A dilemma that has always existed for book authors and publishers is that adding information makes a book physically larger, and more expensive to produce. Editors have always had to make decisions balancing the added benefit of additional material (especially photographs) against the extra costs associated with making a bigger book. Not a big deal for a few photos here and there, but when you want to show all the potentially useful views of each gun in a book with a few hundred guns, you can quickly end up with something the size of the Encyclopedia Britannica. Our very handy digital data revolution, however, can compress all that volume of photographs down into a physical storage device the size of a thumbnail, though.
Eventually, someone will figure out a way to really capture both the large amount of textual data in a print book with the massive storage capacity of digital devices. It hasn’t been done yet (ebooks are still by and large just regular books transposed from paper to screen), but when it does we will have a transformation in scholarship and learning. While we aren’t there yet, people are slowly starting to experiment with new forms…and one of these people is Roger Papke.
Dr. Papke has produced an ebook entitled Handfuls of History – a study of firearms development from the matchlock through World War II, with a focus on handguns. It comes on a DVD disk, and comprises almost 3 GB of data, including about 4,800 high resolution photographs. The book is laid out as a series of pages each devotes to an individual firearm, with a text description and a number of photographs (the smallest pages have 10 or 12 pictures; the largest have several dozen). These pages are organized into chapters by developmental type, such as “Pinfire Pistols”, “Early Rimfire Pistols”, “Early Centerfire Pistols”, and so on. In fact, it occurred to me while reading that the basic layout is not so different from ForgottenWeapons.com itself – my web site and Dr. Papke’s book are approaching the same ultimate goal (the creation of a comprehensive firearms encyclopedia) from two slightly different angles. But, this is about Handfuls of History – so let’s get back to that subject.
You can see one sample page online – it’s about the Philadelphia Deringer, and it’s a good representative sample of what the book contains. Some pages have only a single paragraph, and others have the equivalent of several pages of text. Most are somewhere in between. These descriptions often include some interesting historical details and anecdotes, but they do fall short on mechanical detail – do not expect to learn the details of different locking systems here. The history, though, is interesting and accurate. As you can see from browsing the Table of Contents, the focus is primarily on the 1800s and early 1900s – probably because that is when most of the interesting development was going on. I have been working on learning more about revolver development in the 1800s, and I found the appendices discussing the Rollin White patent and its implications and legal morass to be particularly interesting and informative.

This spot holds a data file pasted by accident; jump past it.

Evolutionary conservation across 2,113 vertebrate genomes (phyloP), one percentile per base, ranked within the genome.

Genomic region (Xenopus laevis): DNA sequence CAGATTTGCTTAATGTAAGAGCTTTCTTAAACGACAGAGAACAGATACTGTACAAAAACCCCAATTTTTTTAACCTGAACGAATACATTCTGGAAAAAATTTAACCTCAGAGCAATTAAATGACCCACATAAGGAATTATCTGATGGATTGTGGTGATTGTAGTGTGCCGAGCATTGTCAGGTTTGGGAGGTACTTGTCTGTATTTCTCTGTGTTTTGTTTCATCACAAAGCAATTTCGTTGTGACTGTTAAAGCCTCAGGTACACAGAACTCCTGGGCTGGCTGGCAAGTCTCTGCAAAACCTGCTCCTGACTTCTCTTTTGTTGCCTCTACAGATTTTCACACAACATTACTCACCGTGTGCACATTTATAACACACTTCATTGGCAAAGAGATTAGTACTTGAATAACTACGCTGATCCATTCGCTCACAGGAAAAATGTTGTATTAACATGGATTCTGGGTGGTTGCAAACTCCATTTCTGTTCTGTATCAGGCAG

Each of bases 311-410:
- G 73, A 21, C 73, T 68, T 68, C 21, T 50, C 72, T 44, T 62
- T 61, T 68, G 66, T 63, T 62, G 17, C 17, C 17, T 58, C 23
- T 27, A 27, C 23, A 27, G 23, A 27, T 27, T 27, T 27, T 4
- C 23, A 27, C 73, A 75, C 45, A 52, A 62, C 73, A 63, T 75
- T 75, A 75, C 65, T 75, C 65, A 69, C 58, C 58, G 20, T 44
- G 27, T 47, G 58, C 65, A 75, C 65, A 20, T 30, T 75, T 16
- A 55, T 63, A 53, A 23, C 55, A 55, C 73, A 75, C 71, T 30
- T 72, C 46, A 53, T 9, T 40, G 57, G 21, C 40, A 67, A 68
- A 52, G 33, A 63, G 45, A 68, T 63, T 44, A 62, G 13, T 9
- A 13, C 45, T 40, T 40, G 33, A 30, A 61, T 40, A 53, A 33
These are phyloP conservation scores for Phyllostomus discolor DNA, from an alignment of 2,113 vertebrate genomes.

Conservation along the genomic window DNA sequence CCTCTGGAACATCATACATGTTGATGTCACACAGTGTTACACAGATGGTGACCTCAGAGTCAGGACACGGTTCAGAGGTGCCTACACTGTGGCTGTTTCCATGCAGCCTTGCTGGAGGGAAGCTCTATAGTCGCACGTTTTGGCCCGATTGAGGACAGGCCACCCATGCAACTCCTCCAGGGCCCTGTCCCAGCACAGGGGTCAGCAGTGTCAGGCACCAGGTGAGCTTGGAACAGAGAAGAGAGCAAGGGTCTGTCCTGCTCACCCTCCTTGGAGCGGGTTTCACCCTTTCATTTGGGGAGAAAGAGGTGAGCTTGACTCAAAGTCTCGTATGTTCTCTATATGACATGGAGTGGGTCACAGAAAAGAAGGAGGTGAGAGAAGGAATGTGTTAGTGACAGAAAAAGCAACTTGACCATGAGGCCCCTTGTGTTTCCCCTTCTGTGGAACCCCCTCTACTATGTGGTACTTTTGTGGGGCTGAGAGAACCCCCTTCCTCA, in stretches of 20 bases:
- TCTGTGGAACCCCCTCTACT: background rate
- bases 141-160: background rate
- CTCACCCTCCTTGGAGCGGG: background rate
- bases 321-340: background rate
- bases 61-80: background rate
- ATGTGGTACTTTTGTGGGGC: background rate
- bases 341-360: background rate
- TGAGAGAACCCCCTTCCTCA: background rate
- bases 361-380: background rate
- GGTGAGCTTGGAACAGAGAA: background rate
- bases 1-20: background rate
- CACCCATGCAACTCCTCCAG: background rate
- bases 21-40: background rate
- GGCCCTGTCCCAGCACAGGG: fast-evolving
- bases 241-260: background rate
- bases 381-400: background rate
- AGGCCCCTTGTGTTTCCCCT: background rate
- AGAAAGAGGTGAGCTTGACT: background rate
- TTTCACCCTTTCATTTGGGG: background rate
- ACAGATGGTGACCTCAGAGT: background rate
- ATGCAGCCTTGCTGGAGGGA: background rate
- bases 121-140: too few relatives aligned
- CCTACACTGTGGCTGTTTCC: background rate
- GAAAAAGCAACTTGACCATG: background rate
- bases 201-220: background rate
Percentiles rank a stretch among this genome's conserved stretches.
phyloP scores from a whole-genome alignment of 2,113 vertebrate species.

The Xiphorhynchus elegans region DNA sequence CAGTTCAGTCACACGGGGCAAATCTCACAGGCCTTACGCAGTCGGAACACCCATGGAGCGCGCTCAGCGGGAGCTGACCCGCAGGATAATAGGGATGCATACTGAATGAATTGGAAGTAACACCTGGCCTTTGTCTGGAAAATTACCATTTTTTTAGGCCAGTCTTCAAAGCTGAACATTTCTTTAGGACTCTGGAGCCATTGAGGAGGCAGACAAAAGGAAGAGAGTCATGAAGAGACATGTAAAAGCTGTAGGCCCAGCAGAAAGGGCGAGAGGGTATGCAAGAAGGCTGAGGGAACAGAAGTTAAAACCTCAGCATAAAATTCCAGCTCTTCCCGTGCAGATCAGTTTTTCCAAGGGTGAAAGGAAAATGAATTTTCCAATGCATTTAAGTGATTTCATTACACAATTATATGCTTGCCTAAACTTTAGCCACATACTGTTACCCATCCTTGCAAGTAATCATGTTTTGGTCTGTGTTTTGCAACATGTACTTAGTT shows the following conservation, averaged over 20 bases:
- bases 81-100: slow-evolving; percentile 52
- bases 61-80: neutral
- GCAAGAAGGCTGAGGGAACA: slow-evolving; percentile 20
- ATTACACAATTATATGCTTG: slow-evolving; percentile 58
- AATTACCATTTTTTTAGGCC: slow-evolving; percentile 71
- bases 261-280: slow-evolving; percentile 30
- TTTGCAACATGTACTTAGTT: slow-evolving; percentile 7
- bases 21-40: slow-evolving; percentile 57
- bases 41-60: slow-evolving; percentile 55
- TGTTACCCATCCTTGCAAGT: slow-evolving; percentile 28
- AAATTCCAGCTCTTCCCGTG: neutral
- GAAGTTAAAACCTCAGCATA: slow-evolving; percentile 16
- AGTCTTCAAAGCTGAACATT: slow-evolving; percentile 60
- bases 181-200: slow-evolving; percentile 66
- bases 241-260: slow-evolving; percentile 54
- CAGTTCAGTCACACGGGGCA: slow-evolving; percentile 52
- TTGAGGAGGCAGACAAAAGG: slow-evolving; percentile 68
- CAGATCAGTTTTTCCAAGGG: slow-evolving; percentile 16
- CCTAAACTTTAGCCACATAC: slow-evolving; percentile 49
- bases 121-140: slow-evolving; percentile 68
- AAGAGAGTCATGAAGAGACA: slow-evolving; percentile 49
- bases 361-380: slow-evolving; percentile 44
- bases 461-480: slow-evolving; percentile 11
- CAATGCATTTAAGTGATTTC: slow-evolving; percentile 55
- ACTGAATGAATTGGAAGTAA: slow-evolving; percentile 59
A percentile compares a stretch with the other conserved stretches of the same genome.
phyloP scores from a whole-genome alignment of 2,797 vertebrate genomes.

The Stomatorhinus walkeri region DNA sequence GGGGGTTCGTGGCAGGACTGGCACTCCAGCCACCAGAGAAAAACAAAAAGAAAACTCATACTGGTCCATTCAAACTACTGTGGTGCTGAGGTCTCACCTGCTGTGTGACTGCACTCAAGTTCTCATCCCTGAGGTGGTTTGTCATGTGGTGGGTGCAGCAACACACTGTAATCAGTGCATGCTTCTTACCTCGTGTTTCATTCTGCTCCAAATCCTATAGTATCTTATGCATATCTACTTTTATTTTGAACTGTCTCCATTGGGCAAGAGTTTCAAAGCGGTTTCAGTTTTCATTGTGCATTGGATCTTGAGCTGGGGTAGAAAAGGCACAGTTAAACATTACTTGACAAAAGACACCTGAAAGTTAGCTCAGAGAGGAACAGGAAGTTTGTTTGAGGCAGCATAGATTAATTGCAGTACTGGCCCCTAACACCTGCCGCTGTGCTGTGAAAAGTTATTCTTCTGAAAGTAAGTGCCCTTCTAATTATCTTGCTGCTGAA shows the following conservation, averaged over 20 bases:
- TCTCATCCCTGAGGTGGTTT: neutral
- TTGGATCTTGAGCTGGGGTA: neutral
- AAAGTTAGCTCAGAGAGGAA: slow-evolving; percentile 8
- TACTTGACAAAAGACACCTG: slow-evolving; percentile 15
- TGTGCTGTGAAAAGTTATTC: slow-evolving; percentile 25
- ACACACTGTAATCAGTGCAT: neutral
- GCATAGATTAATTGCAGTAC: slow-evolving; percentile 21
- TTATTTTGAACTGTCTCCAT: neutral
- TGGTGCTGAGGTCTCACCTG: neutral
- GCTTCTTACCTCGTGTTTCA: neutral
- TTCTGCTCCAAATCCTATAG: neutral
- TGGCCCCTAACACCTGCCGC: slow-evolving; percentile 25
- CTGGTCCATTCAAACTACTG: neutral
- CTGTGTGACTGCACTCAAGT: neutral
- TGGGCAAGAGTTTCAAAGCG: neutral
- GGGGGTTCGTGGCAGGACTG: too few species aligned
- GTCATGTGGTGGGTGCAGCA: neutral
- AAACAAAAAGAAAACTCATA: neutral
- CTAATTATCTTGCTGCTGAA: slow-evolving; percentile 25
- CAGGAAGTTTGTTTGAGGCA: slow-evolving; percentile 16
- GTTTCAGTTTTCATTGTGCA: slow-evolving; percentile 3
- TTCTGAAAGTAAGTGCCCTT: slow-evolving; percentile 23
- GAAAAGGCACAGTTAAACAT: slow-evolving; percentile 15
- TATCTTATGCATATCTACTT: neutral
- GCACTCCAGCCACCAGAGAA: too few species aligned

On a technical note, I am very impressed with the tools built into the book for manipulating photographs. Instead of simply presenting each picture at full size, or using just thumbnail links, Dr. Papke has gone to the effort of creating a handy interface. You can see it on the sample page; it allows you to set the display size of the images manually, or set them to full resolution, the size of your browser window, or open them in a new window (so you can keep one set of images open while browsing to a different page in the book). Those tools are well built and ensure that you can focus your attention on the material instead of dealing with inconveniently sized pictures.
So the question, I suppose, is whether Handfuls of History is worth purchasing for it’s $30 postpaid price. The closest traditional book to it, I think, would be Edward Ezell’s Handguns of the World, which has more or less the same area of focus, although more oriented towards military arms where Papke’s work has more coverage of earlier revolver developments. Ezell’s book (which can be had for $20 shipped through Amazon) has much more mechanical detail, but Papke’s has, of course, far more and better photographs. If I could only afford one I would choose Ezell, because of the level of technical detail he includes. But for a person who already has a few reference books Handfuls of History will make a good addition to the library, as it can provide a quantity and quality of photographs well beyond any print book.